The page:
Since 2014, the Northern Hub has undertaken a number of linked projects around the theme of Building capacity in north Australian remote communities. Over the first research period, three broad-scale projects were commissioned:
- Savanna fire management— has focused on delivering:
- remote sensing tools (e.g. fire severity mapping) for fire managers, particularly for enhancing the capabilities of the North Australian Fire Information (NAFI) website, firenorth.org.au. A PhD student from Latvia, Grigoijs Goldberg, is undertaking a study to apply LiDAR technology to remotely assess savanna woody biomass. The larger project has been coordinated by Dr Andrew Edwards at CDU.
- an informed perspective about the tasks needing to be undertaken to better manage large flammable grassy weeds (e.g. Gamba and Mission grasses). This work is being undertaken by Associate Prof Samantha Setterfield based at the University of WA, and Dr Natalie Rossiter-Rachor from CDU. This project is due to be completed early 2018.
- developing the capacity of a new Indigenous women’s ranger group in the NT Gulf region, associated with the Waanyi-Garawa Rangers who operate out of Borroloola. This component is being undertaken as a PhD project by Kate van Wezel, based out of CDU.
- Scoping Indigenous governance and exploring enterprise opportunities to support EM in remote communities—focusing on:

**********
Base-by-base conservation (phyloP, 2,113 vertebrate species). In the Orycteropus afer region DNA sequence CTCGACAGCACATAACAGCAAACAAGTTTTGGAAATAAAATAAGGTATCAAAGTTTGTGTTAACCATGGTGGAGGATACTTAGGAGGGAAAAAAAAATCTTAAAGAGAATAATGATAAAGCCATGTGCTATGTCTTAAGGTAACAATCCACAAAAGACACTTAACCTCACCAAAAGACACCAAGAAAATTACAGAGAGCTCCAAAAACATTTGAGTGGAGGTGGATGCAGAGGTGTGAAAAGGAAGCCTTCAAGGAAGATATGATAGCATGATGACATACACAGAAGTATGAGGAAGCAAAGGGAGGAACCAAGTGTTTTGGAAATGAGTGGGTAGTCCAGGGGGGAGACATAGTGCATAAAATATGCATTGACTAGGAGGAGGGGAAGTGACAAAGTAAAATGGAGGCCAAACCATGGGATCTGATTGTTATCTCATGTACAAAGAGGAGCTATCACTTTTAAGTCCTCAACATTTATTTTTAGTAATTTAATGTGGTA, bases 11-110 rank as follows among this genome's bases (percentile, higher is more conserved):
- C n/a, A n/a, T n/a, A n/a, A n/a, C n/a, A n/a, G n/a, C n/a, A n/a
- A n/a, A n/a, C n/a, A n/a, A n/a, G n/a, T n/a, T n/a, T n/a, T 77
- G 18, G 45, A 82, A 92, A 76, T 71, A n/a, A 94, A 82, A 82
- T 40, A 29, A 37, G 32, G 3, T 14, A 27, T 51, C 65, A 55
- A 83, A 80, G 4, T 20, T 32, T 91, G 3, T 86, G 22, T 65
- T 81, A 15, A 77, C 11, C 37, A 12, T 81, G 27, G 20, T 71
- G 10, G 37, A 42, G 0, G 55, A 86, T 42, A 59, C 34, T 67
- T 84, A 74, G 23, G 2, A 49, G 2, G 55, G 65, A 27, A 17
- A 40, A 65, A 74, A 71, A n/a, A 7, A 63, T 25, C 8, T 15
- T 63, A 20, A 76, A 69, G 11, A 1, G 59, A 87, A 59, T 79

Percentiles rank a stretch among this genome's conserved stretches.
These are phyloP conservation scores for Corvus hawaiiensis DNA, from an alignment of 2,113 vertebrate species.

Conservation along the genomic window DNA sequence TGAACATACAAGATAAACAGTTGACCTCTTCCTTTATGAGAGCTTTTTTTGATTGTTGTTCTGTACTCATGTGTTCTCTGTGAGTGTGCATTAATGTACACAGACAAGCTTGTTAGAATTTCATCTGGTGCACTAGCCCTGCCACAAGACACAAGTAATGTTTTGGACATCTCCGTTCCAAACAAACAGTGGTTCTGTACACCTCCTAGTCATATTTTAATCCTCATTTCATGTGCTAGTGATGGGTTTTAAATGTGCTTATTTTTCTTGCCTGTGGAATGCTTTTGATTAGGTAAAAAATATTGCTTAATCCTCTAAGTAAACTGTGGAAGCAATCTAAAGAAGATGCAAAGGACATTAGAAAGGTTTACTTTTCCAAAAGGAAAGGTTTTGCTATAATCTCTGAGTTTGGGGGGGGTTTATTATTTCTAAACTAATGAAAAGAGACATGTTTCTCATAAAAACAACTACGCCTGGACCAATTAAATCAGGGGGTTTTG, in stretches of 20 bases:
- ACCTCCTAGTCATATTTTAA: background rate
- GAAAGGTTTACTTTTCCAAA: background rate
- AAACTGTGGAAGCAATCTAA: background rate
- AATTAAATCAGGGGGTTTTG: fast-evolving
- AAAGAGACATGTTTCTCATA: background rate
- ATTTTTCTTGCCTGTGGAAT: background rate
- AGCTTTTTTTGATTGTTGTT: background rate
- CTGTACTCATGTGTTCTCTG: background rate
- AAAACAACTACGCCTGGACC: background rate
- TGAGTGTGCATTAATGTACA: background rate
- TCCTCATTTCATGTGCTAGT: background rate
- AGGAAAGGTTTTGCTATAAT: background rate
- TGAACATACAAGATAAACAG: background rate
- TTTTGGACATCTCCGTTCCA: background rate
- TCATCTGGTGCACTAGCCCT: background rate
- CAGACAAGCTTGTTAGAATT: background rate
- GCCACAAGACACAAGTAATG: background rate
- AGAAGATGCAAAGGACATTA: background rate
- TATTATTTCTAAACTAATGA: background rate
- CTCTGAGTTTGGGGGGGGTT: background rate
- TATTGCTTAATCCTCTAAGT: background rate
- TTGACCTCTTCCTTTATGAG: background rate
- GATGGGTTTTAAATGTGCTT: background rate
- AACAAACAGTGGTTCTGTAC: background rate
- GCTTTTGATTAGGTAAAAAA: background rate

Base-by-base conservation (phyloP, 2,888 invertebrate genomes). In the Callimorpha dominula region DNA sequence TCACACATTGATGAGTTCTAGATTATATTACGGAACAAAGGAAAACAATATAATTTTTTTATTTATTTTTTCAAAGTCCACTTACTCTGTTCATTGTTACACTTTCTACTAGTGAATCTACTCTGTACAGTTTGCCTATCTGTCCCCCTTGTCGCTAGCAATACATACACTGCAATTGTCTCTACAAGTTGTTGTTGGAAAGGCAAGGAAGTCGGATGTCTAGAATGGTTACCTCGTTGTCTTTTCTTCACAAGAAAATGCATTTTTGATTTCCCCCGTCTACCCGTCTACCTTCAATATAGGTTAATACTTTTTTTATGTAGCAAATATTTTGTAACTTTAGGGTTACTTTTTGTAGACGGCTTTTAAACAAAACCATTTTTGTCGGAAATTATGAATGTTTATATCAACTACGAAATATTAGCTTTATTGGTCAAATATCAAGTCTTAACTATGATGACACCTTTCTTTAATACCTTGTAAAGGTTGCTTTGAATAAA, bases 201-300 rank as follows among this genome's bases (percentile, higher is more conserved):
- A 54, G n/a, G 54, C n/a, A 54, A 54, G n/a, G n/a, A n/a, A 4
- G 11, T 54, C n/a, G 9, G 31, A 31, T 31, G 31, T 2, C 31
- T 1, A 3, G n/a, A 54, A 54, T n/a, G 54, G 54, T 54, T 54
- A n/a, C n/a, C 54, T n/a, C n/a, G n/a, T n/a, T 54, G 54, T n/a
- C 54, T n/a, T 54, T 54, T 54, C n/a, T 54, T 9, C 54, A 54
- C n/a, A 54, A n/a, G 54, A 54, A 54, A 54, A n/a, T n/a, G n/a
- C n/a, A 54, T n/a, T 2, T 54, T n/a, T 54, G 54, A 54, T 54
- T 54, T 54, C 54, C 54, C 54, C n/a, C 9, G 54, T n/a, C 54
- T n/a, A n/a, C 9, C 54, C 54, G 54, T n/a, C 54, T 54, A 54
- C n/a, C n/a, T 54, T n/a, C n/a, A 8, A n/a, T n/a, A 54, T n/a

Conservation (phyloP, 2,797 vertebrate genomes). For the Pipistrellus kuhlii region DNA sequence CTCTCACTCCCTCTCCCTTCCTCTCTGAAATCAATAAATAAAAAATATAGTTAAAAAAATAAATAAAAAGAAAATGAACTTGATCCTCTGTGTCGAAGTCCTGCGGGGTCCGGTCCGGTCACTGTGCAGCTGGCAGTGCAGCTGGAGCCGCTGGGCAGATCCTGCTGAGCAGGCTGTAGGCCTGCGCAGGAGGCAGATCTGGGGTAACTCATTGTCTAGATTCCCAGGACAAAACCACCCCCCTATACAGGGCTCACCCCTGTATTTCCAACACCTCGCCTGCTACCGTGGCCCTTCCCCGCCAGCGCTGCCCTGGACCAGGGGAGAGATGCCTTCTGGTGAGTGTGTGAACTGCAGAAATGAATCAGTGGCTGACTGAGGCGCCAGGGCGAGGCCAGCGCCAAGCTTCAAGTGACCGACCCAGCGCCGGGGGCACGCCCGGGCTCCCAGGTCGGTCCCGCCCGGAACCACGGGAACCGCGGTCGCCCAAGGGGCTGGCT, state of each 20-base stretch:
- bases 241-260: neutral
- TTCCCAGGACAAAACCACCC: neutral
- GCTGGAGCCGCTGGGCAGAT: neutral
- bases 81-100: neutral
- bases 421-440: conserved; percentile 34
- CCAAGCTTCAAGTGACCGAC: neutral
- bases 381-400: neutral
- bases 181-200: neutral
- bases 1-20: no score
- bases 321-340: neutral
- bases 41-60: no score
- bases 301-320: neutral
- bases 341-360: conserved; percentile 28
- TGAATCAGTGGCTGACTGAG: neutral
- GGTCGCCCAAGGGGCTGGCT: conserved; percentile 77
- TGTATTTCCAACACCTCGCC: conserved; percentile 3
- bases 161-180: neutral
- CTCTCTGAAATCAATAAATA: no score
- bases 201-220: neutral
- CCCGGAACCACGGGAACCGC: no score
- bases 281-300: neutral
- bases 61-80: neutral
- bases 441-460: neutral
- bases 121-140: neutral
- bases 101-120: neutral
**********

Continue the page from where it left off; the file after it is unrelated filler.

- understanding the role of Indigenous governance arrangements in remote communities, particularly in Arnhem Land. An early component of this research was undertaken by ARPNet researchers in Ngukurr and Gunbalanya, where they sampled over 100 persons in each community to find out what the communities thought about factors contributing to ‘community resilience’, and what needed to be done to improve their preparedness for a large ‘hazard event’. Results of that work are available in a number of published papers and reports.
- further work undertaken, principally by NAILSMA, has involved the funding of Indigenous researchers in Galiwinku to assess how members of the community could have been better prepared for events like Cyclones Lam and Nathan in 2015. A key finding of that work has been the identification that the community needs to re-empower traditional governance structures through the development of a ‘community interface’, rather than leave key decision-making to non-Indigenous (and non-representative) governance structures (e.g. Local Council). The research is continuing.
- thirdly, an initial assessment was undertaken looking at how Indigenous ranger groups in remote communities could provide more effective front-line preparedness and response capabilities. That work looked at developing economic opportunities for Ranger groups particularly in the Ngukurr and Gunbalanya regions, but also more widely in the Top End, and was undertaken by Dr Kamal Sangha and Prof Jeremy Russell-Smith (CDU), and Prof Bob Costanza (Australian National University). This work is being extended under a new BNHCRC project described below.
- North Australian bushfire and natural hazard training
- In recognition that much bushfire and natural hazard training is based on ‘southern Australian’ models and does not realistically address the requirements of many people who live in the bush, this project has set out to collaboratively develop appropriate training packages addressing standard industry competencies but developed around remote community needs.
- The project will continue into 2018 and hopefully beyond and has been led by Steve Sutton in consultation with training providers, ARPNet, and remote community participants. Steve provides a short description below of the first training exercise at Malngyangarnak, in Arnhem Land.